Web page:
One of the prompts from Cricket’s Slice Of Life this week is my father. Very fitting, considering it’s Father’s Day in many parts of the world this week (not in Australia until later in the year, though.)
My Dad admitted to me a while back that he knew how his life would be described when he was gone – not: great provider, great husband, great upholder of the work ethic, sensible, conservative, forthright, but something completely unexpected – he didn’t look before he leapt.
My Dad’s father, my Grandfather, was an alcoholic and a gambler. He drank himself into a stroke, aged 52, bedridden for five years, unable to walk or feed himself before dying at 57. It was a sad end to a life that seemed suspended, as if no one had told him it had actually begun.
‘The only thing I learnt from my father was how to hide from the world.’ My Dad said it as if he was passing comment on the weather. Not bitter, not angry, but a little sorrowful the way a child says I fell over just as he is about to burst into tears.
‘I do the same thing – hide from the world – except I don’t drink. I run instead. As far away as possible.’ My Dad spoke sombrely, slumped in a chair, a life-sized rag doll. ‘When I was a kid my mother always said look before you leap, look before you leap as if I was going to spend my life jumping from high walls or over chasms. But now I know what she meant. Think about things before you do them, don’t just plunge headlong into the day, into life. Consider the ramifications first.’
I knew what my Dad was referring to. Several decisions, very quickly made. Moving from Scotland to Australia was probably the largest of those. In an instant many lives changed forever.
‘I remember standing looking at the Harbour Bridge,’ my Dad continued. ‘It was a bright day. We were in a foreign land where we knew nobody and I looked down at my three daughters whose tiny, trusting little faces were looking up at mine and I thought: ’What the hell have I done?’ I didn’t even think about what would happen afterwards, I just did it, moved 12,000 miles away.’
My Dad has leapt without looking many other times in his life, but then again, just about everyone I know has. We like to think our decisions are well-considered, not reflex actions or impulsiveness, but sometimes it is easier to run than to stand and take it.
My Dad knows this but he has trouble accepting it as one of the many foibles that make us what we are as human beings. He is full of regret, measuring how far he’s come in terms of missteps and what he sees as failures, instead of acknowledging the depth and breadth of his successes, his triumphs.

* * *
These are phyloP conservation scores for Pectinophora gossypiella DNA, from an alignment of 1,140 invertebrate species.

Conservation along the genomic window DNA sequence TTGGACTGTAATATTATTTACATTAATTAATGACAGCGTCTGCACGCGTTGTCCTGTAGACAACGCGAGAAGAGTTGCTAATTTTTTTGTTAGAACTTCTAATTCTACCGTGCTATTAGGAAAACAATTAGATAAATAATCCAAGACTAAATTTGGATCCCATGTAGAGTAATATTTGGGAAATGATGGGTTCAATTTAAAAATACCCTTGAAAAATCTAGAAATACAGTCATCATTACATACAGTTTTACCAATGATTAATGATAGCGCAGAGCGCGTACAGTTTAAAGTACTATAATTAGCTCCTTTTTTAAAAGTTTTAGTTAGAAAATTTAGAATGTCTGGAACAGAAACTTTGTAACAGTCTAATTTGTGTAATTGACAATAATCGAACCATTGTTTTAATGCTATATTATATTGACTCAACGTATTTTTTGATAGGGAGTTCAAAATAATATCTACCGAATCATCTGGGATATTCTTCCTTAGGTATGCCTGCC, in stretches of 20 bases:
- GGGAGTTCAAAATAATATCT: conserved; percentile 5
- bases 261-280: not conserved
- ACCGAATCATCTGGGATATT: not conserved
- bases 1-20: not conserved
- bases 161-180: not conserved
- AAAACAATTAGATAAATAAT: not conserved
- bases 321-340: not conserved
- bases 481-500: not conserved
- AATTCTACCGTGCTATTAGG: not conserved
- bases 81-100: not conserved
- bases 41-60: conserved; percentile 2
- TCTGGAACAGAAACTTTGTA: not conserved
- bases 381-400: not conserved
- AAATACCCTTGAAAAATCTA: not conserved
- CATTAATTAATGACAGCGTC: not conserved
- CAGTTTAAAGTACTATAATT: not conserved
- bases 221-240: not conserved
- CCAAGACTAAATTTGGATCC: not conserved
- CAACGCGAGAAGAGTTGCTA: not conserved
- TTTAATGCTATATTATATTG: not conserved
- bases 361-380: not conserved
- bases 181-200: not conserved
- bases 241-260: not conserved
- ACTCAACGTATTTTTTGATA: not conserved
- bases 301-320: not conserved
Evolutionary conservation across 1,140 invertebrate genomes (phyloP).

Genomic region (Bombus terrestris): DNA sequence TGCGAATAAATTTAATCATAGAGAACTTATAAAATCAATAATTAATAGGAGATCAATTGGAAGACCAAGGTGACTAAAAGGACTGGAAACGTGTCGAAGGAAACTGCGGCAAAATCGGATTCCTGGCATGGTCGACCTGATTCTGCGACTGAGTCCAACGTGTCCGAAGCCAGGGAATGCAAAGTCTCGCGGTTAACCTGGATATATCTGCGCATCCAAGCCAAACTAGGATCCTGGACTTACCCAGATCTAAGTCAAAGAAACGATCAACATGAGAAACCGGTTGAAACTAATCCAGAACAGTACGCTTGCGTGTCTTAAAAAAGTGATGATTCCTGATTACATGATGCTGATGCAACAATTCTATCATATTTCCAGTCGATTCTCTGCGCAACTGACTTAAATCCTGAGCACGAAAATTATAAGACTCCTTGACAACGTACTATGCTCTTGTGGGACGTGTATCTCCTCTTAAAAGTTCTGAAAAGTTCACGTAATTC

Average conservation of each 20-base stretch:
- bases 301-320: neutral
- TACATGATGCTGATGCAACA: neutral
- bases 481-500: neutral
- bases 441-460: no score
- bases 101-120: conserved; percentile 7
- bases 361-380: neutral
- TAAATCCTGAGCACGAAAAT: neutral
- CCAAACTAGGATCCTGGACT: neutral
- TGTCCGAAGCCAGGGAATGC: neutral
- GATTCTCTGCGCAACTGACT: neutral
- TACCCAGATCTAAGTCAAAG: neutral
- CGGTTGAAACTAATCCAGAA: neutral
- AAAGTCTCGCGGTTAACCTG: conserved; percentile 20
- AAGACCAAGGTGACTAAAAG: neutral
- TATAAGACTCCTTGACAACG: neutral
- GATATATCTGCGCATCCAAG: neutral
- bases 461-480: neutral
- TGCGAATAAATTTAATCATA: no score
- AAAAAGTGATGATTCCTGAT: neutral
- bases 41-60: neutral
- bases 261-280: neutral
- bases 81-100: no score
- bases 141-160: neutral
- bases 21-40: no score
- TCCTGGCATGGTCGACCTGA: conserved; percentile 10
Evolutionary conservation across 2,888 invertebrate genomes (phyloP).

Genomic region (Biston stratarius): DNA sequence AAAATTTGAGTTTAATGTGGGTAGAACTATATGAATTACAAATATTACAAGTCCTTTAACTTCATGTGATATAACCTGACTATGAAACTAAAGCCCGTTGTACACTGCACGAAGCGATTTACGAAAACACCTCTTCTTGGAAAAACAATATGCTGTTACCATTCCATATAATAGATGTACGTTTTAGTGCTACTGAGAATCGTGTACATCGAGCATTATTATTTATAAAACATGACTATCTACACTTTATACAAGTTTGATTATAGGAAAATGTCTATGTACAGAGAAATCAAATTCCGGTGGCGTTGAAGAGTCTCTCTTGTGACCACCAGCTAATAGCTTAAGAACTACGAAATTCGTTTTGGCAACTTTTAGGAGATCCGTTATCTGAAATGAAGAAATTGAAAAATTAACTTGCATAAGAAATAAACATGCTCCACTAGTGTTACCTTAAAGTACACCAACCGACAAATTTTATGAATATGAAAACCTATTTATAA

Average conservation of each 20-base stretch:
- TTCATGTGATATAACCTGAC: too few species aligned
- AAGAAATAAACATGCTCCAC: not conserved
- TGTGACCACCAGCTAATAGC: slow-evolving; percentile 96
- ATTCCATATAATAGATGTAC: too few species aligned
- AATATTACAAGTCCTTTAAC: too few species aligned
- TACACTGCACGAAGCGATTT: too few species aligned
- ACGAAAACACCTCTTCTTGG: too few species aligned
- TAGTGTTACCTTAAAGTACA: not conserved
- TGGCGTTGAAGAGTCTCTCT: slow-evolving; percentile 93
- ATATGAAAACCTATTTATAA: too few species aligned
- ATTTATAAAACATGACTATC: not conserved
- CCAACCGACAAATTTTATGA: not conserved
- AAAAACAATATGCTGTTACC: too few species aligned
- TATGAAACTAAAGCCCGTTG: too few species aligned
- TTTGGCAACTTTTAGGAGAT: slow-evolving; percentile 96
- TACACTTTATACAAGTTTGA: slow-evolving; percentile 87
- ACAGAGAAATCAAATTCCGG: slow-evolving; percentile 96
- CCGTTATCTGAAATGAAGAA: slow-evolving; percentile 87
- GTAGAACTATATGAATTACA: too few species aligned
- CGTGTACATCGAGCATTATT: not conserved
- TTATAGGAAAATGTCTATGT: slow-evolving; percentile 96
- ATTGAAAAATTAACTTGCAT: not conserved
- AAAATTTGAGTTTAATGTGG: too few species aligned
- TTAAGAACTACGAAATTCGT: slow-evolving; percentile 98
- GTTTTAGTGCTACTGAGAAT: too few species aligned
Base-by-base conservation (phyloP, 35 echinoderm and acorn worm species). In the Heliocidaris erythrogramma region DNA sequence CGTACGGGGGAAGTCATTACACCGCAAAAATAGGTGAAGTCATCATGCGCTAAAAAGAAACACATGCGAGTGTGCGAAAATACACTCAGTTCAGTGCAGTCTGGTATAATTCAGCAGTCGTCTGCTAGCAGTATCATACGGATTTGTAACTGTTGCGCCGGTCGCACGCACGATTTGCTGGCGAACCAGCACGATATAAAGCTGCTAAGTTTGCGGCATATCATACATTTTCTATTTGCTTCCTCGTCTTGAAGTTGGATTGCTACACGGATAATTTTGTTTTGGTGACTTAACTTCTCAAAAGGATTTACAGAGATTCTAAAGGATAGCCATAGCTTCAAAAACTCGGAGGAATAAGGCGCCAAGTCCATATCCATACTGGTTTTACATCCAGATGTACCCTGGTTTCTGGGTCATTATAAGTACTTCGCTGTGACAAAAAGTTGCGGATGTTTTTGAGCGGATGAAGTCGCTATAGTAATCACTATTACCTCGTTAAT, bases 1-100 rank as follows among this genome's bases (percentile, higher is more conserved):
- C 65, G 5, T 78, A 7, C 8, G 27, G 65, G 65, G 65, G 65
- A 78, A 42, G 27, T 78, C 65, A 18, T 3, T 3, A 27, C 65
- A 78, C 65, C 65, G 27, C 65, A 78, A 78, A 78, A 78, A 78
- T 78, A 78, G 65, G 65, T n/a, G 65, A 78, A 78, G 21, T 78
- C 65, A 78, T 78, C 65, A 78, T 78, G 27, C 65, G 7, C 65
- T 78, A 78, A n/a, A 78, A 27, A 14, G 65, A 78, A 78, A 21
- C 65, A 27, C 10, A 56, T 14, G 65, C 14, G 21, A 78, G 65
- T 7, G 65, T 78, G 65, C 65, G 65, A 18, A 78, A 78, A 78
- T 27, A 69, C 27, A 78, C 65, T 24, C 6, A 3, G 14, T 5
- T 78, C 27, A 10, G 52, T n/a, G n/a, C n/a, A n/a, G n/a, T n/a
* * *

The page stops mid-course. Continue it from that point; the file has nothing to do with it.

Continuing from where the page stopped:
He is dragging his feet through the landscape of the past, stumbling and scrambling over what-ifs, would haves, or if onlys, instead of looking at the sweet, ordinary sunshine of the present and the glorious possibility of the future.
I get it. I really do. I am guilty on occasion of bemoaning the state of my life and blaming decisions I made in the past. My Dad took his family away from a very large extended family, to a life of relative anonymity in Australia, he has made several bad business decisions which have impacted on many lives, particularly my mother’s, and he has spent many years brooding over dreams that did not come true. He wanted to be a writer, and he has the ability, but he never seemed to find the time.
My father is a man of contradictions. In some ways he didn’t look before he leapt but in others he looked too long before stretching out his legs and jumping. His advice to me has always been follow your dreams, even when it seems hopeless, too hard, and impossible to succeed. It’s our dreams, our desires, our hopes that define who we really are and in following them we are being true to ourselves. Many decisions we make in our lives will be good ones. Just as many will be bad. Learning from our mistakes is what we should live with not tethering ourselves to the wish we hadn’t made them in the first place. So, to honour my Dad I will look before I leap, but I will also not be afraid to jump because that moment when our feet fly in mid-air reminds us that anything is possible.